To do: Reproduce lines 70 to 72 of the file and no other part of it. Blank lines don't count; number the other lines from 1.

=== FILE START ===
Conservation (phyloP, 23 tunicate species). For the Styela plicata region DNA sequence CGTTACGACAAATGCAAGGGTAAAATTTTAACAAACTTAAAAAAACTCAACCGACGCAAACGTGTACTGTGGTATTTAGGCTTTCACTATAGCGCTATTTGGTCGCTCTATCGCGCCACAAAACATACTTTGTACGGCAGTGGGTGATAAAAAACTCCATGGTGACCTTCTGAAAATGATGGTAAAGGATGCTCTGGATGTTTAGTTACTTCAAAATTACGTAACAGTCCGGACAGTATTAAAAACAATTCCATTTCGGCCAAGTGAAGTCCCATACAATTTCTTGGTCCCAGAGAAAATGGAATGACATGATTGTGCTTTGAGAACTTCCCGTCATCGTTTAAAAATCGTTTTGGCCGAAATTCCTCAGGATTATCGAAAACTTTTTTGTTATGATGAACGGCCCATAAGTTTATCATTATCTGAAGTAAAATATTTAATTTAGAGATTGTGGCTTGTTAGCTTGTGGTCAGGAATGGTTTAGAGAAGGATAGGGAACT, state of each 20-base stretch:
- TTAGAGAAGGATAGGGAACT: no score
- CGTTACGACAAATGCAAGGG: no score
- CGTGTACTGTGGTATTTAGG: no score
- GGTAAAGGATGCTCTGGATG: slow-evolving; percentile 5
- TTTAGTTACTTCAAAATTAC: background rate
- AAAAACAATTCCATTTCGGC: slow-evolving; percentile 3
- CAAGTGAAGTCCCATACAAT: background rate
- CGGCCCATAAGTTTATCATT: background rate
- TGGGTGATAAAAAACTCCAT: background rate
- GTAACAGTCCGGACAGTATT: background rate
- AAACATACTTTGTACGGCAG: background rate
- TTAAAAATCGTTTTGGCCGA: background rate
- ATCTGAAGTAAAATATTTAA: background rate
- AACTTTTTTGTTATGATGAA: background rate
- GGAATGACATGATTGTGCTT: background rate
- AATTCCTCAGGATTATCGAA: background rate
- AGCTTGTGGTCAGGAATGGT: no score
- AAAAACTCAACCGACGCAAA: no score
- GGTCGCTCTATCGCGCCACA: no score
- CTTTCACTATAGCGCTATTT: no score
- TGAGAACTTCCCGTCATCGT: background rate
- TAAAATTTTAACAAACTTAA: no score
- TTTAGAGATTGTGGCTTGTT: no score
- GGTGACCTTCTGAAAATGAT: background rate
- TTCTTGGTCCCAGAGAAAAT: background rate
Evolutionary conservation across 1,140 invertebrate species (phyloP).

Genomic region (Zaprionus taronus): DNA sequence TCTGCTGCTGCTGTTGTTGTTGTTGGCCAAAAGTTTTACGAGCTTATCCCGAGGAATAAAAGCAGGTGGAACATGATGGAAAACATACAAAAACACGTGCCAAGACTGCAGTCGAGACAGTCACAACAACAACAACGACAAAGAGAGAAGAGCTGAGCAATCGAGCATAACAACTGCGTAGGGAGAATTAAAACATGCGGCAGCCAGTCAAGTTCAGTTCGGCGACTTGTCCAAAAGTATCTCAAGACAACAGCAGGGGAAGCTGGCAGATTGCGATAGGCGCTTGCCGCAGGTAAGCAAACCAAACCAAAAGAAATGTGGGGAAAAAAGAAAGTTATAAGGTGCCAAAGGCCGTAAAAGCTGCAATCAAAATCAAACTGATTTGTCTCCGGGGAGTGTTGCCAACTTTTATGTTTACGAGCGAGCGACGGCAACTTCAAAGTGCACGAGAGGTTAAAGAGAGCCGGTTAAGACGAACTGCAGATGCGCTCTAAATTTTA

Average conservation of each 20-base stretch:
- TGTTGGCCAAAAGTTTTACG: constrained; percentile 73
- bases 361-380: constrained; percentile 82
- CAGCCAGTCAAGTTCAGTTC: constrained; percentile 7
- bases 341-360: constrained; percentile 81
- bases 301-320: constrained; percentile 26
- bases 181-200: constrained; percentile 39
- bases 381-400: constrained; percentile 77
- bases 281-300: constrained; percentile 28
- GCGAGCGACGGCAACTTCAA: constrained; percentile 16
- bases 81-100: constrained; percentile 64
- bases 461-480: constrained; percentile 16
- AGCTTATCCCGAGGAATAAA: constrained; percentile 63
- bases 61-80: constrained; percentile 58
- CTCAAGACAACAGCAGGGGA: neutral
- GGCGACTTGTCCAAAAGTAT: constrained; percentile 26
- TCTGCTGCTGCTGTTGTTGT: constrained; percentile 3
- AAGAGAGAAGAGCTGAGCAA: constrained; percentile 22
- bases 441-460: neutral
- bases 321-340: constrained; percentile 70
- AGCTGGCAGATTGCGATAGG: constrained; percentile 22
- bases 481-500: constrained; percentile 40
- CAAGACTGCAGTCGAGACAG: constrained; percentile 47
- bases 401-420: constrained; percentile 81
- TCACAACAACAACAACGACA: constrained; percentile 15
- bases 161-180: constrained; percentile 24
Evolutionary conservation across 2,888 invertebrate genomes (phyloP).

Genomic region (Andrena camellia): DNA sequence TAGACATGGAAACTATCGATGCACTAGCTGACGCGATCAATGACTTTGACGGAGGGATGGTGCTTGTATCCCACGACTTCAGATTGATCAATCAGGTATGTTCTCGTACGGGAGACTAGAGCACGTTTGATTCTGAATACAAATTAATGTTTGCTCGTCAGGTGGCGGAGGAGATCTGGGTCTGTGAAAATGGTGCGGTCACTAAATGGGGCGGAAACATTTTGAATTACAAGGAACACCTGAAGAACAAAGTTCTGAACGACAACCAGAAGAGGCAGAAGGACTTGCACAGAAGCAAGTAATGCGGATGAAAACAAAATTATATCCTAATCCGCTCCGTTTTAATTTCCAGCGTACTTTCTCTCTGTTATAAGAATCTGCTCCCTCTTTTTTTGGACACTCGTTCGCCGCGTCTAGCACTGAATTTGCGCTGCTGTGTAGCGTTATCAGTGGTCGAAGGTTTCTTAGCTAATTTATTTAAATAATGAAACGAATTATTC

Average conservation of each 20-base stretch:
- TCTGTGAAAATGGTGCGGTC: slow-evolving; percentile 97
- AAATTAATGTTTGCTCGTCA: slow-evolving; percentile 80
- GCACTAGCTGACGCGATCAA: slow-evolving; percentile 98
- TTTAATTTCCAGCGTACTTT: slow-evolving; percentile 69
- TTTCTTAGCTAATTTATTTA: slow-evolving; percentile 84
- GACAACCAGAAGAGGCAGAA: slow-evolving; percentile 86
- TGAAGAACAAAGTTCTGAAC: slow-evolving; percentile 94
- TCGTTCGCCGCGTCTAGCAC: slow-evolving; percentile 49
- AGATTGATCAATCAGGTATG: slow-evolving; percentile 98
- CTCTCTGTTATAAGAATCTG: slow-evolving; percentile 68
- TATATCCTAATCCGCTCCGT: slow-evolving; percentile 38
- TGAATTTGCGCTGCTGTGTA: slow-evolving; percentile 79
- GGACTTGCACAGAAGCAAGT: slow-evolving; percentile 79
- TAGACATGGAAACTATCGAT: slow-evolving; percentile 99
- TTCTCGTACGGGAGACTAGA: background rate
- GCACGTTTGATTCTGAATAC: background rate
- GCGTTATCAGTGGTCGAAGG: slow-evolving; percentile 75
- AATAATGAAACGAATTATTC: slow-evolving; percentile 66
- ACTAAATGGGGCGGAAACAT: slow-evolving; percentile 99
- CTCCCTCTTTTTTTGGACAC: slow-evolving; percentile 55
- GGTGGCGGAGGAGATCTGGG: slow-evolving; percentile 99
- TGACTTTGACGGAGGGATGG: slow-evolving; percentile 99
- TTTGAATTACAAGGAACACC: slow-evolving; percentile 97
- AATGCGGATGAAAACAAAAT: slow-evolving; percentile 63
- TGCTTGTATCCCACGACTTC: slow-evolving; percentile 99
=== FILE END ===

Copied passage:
- GGACTTGCACAGAAGCAAGT: slow-evolving; percentile 79
- TAGACATGGAAACTATCGAT: slow-evolving; percentile 99
- TTCTCGTACGGGAGACTAGA: background rate